Public support, even media support *on the issues* is quite clearly in favour. Our public persona has failed. So why is that? 1. We march on certain set occasions - and then *go back* to the encampment. Occupy London’s critical weakness is everyone’s sore point. Occupy London faces a barrage of criticism, well made, from the capitalist establishment, be it media, institutions or politicians.
Dressed up in the language of lifestyle laughter, they skilfully mock the entire Occupy movement. We are crusties, they say, we are jobless. Hardly an unusual position to be in these days. We have jobs and are part-time protestors, they say. Hard to see how we can be criticised on both scores: if being in either category precludes you from civil disobedience, then everyone is barred from this honourable and constructive approach to obtaining political change! Undoubtedly this argument is real currency in the intellectual exchanges traded. Business as Usual. Guidelines. Occupy LSX. Occupy LSX. Occupy LSX. Occupy London. Occupy-london-3. OCCUPY LONDON. MARCH ON PARLIAMENT AND SPEAKERS 05.11.2011. Nawal El Saadawi@OCCUPY LONDON 22.11.2011. Occupy london - Flickr: Search. Occupy London. Occupy London meets city hall -this is worth watching!
Tour of Occupy London (LSX) Recorded 27/10/11. Sleepless at Occupy London Stock Exchange. Occupy: London Stock Exchange. Occupy London camp: 'We're here indefinitely' Occupy London protest: on the steps of St Paul's cathedral. Occupy London: A Street level view: 'How clear are we all on what concencus actually is?' Events Calendar » Tent City University. Wake Up London Sangha. The protesters seem more adult than politicians and plutocrats. The mayor of London demands a law against it to stop tent villages "erupting like boils" across the capital.
If you lived like Boris, you too might be a bit paranoid about boils. The prime minister interrupts a trip to Australia to announce that the government is poised to intervene. Occupy London: Your experiences. Occupied Spaces. 7 November 2011Last updated at 17:22.
Occupied Spaces Ben Roberts. Occupied Spaces On the 15th October 2011, protestors representing the global Occupy movement set up a semi-permanent camp outside St.
Paul’s Cathedral in central London. The aim of the protests is to encourage discourse and raise awareness of social and economic inequalities. On the 25th of October, several UK newspapers and media outlets ran stories claiming that ‘thermal imaging’ proved that only 10% of the 250 tents in St. Occupy the London Stock Exchange. Occupy London: Traders' fears over St Paul's demo. 20 October 2011Last updated at 18:00 By Debabani Majumdar BBC News, London As many protesters enjoyed a lie-in in their tents in the shadow of St Paul's Cathedral, suit-clad office-goers walked past, some casting glances at the unusual tent city.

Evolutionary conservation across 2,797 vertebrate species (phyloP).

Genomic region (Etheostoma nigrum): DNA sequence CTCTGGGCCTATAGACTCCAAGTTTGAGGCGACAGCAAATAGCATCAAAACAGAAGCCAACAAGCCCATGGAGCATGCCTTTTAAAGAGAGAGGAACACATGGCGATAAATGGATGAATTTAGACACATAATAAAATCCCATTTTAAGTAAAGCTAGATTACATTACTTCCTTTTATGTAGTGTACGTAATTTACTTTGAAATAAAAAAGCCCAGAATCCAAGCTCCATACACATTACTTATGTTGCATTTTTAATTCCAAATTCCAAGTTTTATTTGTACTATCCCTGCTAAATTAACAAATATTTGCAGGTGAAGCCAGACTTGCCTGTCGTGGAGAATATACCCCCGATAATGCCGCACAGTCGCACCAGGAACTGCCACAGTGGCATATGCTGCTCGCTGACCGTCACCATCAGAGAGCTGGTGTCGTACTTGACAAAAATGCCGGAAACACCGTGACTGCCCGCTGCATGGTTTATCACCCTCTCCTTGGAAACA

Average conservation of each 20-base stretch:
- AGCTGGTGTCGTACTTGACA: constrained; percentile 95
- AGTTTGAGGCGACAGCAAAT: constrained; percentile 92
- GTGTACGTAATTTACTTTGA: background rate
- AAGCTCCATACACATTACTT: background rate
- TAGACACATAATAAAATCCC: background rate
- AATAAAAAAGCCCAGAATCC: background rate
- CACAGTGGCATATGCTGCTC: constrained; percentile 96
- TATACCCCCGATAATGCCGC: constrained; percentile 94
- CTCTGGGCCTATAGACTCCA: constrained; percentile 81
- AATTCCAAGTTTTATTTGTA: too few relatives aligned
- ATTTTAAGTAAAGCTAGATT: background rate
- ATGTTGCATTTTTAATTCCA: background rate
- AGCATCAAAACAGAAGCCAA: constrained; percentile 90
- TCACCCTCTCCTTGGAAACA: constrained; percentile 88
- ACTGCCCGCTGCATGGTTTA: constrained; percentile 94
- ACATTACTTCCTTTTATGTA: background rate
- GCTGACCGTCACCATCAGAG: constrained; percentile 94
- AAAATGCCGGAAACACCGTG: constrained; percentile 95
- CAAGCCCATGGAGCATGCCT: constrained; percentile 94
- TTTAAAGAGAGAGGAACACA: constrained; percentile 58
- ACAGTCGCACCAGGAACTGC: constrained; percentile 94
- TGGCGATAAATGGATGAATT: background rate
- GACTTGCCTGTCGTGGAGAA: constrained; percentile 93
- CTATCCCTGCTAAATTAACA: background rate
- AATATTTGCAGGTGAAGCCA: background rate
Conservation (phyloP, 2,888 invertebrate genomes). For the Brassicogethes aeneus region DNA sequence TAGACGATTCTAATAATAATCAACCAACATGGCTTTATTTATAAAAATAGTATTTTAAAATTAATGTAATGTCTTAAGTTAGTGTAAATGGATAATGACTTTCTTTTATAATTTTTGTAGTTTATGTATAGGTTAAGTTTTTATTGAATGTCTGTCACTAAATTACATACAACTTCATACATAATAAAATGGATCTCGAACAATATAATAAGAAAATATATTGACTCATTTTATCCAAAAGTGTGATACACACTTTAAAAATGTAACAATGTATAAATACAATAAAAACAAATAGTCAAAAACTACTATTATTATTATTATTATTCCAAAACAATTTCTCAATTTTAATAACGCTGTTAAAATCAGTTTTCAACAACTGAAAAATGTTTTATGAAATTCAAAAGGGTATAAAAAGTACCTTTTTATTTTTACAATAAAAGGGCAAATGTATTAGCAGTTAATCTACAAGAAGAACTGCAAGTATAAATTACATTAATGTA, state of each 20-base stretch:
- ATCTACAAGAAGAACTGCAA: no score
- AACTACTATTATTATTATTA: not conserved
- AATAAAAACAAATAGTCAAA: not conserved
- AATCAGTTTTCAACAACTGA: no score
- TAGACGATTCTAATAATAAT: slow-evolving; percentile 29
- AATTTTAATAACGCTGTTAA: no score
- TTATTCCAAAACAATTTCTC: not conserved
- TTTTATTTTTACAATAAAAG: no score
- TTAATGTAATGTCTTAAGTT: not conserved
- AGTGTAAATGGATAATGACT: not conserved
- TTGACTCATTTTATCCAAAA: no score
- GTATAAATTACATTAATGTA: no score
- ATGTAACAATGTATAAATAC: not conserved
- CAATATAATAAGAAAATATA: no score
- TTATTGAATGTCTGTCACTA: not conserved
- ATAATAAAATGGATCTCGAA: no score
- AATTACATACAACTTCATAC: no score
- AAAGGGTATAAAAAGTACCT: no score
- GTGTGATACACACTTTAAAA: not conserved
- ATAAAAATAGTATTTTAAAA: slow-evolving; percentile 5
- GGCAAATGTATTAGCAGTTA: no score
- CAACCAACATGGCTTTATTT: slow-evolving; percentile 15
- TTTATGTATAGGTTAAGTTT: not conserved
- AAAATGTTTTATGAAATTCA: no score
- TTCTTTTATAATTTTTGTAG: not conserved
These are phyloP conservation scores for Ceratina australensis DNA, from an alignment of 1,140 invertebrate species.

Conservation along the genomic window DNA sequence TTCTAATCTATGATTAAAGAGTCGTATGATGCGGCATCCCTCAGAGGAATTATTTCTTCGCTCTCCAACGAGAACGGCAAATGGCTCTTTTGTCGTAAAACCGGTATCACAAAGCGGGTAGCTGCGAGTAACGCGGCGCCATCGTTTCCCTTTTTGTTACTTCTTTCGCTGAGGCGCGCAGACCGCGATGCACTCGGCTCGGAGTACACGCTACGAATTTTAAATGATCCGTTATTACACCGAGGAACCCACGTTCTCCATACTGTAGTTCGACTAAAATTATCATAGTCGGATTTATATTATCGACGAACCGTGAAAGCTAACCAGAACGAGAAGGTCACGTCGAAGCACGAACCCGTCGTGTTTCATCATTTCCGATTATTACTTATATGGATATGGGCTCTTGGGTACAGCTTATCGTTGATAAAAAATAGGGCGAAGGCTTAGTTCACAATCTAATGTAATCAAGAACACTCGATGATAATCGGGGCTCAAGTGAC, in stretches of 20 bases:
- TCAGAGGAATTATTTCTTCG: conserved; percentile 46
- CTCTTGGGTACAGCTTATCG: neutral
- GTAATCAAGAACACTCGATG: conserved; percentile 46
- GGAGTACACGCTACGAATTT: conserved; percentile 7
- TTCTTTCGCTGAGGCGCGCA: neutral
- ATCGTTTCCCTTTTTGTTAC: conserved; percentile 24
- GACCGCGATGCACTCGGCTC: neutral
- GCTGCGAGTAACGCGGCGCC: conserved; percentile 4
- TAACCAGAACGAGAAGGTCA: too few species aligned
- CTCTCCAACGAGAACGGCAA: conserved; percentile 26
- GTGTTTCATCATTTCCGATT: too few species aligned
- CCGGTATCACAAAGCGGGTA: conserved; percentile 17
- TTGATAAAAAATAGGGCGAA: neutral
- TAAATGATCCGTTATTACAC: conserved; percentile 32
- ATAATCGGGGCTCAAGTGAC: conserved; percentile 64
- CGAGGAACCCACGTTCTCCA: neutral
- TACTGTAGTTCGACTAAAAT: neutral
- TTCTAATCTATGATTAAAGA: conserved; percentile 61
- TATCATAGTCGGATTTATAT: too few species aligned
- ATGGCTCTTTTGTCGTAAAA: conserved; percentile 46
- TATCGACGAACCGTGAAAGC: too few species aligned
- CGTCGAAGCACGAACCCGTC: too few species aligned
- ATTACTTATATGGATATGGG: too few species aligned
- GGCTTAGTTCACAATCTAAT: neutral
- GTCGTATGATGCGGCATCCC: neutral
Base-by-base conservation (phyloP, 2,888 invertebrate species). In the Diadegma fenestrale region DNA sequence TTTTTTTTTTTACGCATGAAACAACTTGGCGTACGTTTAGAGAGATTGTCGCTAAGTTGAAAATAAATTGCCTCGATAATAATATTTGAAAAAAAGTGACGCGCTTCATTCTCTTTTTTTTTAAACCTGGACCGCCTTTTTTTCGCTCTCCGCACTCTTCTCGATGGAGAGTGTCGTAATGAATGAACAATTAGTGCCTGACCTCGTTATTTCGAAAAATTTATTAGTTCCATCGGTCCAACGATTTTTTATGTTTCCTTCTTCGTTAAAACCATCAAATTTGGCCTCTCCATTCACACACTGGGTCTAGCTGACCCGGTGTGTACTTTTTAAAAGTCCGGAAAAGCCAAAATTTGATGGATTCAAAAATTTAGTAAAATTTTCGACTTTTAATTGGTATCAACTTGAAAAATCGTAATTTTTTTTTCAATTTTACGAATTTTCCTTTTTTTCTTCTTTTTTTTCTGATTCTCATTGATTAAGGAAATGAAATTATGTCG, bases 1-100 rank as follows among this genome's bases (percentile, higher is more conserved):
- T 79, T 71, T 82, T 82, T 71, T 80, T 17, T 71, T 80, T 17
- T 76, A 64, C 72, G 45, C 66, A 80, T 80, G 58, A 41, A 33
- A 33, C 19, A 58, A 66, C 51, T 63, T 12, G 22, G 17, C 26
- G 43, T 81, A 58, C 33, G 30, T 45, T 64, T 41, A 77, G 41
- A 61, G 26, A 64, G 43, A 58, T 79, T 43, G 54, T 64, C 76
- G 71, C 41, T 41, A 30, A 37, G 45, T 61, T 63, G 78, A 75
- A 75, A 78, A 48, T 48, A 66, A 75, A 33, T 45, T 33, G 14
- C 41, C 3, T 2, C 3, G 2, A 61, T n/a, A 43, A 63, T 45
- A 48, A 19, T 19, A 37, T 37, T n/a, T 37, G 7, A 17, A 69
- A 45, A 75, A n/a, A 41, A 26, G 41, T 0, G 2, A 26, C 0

While some passers-by looked on with amusement, others looked somewhat annoyed and refused to give their opinion about the site. Private security guards and Metropolitan Police officers have set up metal barricades, blocking access to Paternoster Square, which houses the London Stock Exchange. Signs warn people that the area is "private property" and those entering are required to show their work ID cards or tell the guards where they want to go. Map reveals St Paul's protest tents are illegally placed on public highway. 183151-occupy-london.jpg (JPEG Image, 950x643 pixels) British Land Seeks Injunction to Keep ‘Occupy’ Protests Away. (Updates with City of London statement in eight paragraph.) Nov. 4 (Bloomberg) -- A unit of British Land Plc applied for a court order to stop Occupy London protesters camped outside St. Paul’s Cathedral from moving onto its property. The lawsuit was filed at a London court Nov. 2 by Broadgate Estates Ltd., a property-management firm that runs sites including Paternoster Square, where Goldman Sachs Group Inc. and the London Stock Exchange Group Plc have offices, and Broadgate Circle, which houses UBS AG operations.
Occupy London protesters, inspired by a similar campaign in the U.S. targeting Wall Street, have pitched more than 200 tents outside the cathedral and set up camp in Finsbury Square in the city’s financial district. The_occupied_times_of_london.pdf (application/pdf Object) Musical flashmob at St Paul's Occupy London Stock Exchange protest. Occupy London Stock Exchange protesters asked to leave by cathedral officials. The anti-global finance protest camp set up next to St Paul's cathedral a week ago has been asked to leave by cathedral officials who said they were being forced to shut the building for safety reasons. A closer look at the St Paul's camp.